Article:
What do the cracked hooves of racehorses have to do with brittle nails in humans? Believe it or not, there is a connection. Both the cracking of a horse’s hoof and brittle nails are attributed to dryness and dehydration of the protein keratin which is what hooves and nails are made of. There is another connection – both can be treated successfully with biotin supplements.

When thoroughbred racehorses develop cracked hooves, they cannot race; the approach taken by veterinarians and farriers (those who watch over these prized competitors) to remedy the problem is to feed them large doses of biotin. This treatment, which veterinarians have used since the mid-1980s, is successful in healing the cracked hooves so that the horses can race again. A group of researchers in Switzerland reasoned that if biotin repaired cracked hooves, it might also have a positive effect on brittle human nails. They set out to study the effect biotin supplements would have on women with brittle nail problems.

The study tested 32 women: a control group of 10 women with normal nails, a second group of eight women with brittle nails before and after being treated with biotin supplements, and a third group of 14 women who were administered biotin irregularly throughout the study. The biotin dosage was 2.5 mg. daily for at least six months and for as long as 15 months. Both researchers and subjects found the results impressive; the thickness of the nails in the second group of women increased up to 25%, and splitting of the nails was reduced. Thickness of he nails in the third group was increased by 7%, and splitting was reduced as well.

After these investigators published their data in 1990 in the Journal of the American Academy of Dermatology, the nail research center at Columbia University, under my direction, in New York City set out to do its own study in a similar population. We were able to confirm their results in two out of three patients, a somewhat lower success rate than what was described in the Swiss data, but nevertheless impressive.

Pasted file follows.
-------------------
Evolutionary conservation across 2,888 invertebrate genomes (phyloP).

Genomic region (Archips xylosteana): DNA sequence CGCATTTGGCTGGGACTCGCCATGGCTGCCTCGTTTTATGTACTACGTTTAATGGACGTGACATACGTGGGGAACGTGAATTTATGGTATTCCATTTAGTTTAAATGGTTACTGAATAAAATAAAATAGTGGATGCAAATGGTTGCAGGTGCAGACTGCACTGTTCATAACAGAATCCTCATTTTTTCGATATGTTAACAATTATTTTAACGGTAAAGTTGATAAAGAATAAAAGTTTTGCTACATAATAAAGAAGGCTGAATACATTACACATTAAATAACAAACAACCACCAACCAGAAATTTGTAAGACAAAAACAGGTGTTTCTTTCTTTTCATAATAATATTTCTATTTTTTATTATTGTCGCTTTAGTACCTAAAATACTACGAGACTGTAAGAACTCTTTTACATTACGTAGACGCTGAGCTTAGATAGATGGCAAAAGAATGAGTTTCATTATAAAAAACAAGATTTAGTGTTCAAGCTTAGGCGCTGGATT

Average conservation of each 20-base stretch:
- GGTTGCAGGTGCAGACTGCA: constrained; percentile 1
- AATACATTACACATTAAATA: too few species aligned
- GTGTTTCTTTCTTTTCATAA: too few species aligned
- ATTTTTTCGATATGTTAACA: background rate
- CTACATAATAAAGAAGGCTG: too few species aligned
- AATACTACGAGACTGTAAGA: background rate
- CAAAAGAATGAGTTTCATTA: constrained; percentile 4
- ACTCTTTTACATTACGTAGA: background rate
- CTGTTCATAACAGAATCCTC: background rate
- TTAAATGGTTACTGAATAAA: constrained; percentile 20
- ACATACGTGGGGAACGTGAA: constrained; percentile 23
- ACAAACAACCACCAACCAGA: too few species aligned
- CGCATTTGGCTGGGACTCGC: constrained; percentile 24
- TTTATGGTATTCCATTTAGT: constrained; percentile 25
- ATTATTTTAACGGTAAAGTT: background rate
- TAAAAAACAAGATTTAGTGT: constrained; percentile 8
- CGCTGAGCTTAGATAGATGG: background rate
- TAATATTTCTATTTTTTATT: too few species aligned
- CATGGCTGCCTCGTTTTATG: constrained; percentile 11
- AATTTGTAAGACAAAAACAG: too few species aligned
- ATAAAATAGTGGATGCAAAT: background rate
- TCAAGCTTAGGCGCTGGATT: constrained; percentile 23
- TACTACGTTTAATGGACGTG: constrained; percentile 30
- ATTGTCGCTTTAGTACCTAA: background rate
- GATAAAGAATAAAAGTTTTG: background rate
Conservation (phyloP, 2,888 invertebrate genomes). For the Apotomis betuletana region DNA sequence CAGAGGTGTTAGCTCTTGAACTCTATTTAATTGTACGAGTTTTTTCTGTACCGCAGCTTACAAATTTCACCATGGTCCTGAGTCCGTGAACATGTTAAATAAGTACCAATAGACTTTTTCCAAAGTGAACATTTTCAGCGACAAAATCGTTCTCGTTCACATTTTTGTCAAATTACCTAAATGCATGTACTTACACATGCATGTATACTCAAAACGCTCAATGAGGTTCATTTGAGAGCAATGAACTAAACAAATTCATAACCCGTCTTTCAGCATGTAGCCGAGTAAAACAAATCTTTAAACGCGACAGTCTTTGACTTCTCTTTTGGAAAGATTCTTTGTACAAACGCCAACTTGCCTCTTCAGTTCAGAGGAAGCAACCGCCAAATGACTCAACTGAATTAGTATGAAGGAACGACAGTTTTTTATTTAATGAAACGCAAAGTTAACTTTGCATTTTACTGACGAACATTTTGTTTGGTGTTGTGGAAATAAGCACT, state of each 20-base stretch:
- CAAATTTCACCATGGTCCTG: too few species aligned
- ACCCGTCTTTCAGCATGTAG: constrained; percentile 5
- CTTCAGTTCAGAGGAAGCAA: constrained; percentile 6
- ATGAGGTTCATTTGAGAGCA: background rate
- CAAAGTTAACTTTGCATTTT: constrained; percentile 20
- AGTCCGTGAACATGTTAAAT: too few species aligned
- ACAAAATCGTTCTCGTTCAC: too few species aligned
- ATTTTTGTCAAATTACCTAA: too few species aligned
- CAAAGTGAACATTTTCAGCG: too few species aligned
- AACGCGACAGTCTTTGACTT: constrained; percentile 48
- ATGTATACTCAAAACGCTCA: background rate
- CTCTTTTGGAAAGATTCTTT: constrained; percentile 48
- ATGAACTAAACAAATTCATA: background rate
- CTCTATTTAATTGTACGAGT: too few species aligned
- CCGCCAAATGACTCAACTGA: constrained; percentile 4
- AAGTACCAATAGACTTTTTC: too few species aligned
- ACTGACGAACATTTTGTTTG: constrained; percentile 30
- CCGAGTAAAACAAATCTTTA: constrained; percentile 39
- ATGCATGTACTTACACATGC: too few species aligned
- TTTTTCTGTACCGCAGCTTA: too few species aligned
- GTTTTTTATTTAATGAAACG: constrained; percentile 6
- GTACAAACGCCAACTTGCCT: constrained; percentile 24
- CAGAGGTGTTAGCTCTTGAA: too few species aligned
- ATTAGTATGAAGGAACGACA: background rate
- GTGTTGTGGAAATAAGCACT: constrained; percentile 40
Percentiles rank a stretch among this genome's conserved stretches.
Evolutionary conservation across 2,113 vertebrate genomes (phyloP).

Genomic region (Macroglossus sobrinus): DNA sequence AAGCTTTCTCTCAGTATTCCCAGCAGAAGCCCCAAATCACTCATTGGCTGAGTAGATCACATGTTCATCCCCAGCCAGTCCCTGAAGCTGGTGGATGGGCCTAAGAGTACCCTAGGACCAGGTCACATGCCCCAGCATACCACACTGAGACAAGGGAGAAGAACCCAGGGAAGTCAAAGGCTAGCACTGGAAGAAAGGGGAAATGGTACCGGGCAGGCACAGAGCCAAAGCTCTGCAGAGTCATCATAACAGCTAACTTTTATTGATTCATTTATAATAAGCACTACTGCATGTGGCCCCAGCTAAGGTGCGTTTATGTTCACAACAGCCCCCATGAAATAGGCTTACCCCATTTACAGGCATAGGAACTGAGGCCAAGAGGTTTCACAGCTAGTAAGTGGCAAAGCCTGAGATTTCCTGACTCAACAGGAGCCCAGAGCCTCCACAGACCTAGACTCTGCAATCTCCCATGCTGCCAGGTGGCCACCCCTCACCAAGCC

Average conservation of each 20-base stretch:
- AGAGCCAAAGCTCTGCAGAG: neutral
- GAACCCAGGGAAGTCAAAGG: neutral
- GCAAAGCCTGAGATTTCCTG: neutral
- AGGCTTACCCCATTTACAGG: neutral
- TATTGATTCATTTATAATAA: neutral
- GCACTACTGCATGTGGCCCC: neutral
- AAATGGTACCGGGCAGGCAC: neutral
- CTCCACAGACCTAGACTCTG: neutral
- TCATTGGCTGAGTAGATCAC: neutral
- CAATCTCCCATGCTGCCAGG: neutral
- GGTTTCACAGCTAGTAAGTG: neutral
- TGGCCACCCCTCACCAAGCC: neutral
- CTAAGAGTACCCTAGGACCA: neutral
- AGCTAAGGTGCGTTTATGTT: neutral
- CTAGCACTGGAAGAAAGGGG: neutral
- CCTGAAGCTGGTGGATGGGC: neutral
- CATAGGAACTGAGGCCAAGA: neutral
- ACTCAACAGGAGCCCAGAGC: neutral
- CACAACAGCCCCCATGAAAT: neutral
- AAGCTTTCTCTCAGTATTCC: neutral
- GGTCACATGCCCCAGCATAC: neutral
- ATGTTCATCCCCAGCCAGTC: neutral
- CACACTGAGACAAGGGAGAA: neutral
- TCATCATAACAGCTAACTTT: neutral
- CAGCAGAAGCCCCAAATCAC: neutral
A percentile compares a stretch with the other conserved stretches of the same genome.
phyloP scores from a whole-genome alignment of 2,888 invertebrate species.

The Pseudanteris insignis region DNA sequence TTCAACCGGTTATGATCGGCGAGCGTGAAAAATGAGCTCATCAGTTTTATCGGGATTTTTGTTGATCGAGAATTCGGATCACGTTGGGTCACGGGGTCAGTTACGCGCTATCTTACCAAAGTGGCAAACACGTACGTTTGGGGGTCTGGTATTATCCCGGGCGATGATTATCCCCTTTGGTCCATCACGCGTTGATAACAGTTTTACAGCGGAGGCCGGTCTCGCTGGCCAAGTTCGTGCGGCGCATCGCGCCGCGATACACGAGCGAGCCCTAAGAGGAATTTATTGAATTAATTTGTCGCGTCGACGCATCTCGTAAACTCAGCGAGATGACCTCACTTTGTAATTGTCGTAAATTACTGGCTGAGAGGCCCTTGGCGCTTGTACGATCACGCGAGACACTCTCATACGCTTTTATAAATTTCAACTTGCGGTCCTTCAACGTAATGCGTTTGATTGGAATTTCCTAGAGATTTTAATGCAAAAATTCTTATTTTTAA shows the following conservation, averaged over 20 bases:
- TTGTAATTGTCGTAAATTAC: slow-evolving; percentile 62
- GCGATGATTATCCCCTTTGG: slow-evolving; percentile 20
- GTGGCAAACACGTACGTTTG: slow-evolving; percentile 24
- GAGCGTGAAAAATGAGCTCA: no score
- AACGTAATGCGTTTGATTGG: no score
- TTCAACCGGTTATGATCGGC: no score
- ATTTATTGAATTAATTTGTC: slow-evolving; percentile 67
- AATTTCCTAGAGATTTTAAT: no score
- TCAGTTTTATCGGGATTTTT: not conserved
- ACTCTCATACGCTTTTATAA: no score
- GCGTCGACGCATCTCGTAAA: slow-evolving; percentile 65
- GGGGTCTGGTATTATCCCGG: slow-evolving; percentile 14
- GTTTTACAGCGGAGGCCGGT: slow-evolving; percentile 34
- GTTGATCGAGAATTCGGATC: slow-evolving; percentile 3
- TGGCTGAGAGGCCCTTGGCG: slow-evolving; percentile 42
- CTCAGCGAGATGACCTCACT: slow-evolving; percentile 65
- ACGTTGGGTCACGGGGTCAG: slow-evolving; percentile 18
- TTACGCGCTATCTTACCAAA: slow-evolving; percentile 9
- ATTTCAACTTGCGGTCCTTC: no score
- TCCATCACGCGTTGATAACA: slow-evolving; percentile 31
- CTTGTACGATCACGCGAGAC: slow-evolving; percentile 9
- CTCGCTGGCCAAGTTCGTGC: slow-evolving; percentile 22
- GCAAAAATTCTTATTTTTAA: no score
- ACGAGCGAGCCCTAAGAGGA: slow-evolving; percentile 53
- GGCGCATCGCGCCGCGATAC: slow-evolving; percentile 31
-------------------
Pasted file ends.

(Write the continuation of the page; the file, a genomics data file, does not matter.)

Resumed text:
Biotin is one of the minor B vitamins whose function has not been entirely evaluated. It is found in most multivitamin preparations, but only in minute quantities. Foods containing biotin include eggs and organ meats legumes, cauliflower, broccoli, and mushrooms. How biotin works on brittle nails and cracked hooves is unknown. It appears to be safe, with no side effects and is available without a prescription from health-food stores and pharmacies. However, since its effectiveness is dependent on very high doses to work, it would be prudent to check with one’s physician prior to starting biotin treatment.

A nail technician can recommend biotin but should refer clients to a doctor for appropriate dosage. For a benefit to nails, the vitamin is taken on a daily basis. Usually a minimum of 6-8 weeks must go by before improvement is noticed. Because of the high dosage requirement, it is definitely not advisable to take biotin during pregnancy until more is known about the vitamin; your client should at least consult with her obstetrician. About 20% of the female population is affected with brittle nails. Since this disorder – the so-called brittle nail syndrome – is due to moisture loss in the nail plate, it is best treated by rehydration. Soaking the nails at night in warm water for about 10 minutes and applying a good moisturizer will help retain moisture and improve their texture. Using formaldehyde-free enamels and acetone-free remover is also beneficial. Women with brittle nails should avoid excessive use of soap and water, contact with harsh detergents, and exposure to caustic cleaning agents. The nails should be filed toward the center bilaterally rather than from side to side, which can increase tearing. In sum, our nails should always be treated with respect and handled with care, brittle or not.


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